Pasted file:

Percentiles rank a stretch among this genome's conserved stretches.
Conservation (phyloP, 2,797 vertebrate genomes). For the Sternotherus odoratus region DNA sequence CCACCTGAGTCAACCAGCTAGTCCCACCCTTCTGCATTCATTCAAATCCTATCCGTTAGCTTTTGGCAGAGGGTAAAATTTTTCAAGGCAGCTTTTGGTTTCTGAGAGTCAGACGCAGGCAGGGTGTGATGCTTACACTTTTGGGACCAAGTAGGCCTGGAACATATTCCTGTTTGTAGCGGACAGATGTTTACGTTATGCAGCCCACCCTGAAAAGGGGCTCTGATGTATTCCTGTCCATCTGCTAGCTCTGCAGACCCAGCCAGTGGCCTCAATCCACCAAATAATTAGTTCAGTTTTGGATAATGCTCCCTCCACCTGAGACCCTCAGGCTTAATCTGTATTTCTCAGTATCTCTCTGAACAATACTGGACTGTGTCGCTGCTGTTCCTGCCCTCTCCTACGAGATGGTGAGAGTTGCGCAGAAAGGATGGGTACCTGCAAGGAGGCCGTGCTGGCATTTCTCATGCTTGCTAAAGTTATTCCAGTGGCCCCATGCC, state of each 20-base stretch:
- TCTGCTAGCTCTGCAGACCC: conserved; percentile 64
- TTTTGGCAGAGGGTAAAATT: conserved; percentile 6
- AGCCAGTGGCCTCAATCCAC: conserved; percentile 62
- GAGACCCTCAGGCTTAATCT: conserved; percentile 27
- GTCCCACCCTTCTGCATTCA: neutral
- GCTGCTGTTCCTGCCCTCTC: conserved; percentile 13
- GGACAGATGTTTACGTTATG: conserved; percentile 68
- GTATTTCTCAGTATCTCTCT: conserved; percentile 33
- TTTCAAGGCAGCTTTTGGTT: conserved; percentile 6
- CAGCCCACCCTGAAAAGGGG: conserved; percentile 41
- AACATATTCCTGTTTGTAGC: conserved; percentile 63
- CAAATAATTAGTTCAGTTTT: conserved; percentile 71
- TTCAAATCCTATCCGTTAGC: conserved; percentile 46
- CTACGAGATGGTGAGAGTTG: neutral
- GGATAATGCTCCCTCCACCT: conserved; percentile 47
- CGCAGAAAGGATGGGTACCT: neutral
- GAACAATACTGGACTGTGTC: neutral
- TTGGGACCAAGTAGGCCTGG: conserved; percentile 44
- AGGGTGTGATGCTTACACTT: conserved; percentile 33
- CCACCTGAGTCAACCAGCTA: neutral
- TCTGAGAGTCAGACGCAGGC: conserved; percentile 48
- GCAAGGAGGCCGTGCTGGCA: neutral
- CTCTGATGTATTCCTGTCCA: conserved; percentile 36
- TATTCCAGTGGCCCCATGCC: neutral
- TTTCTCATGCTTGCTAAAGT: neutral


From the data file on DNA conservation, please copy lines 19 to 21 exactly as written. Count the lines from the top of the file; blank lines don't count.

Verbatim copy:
- GAACAATACTGGACTGTGTC: neutral
- TTGGGACCAAGTAGGCCTGG: conserved; percentile 44
- AGGGTGTGATGCTTACACTT: conserved; percentile 33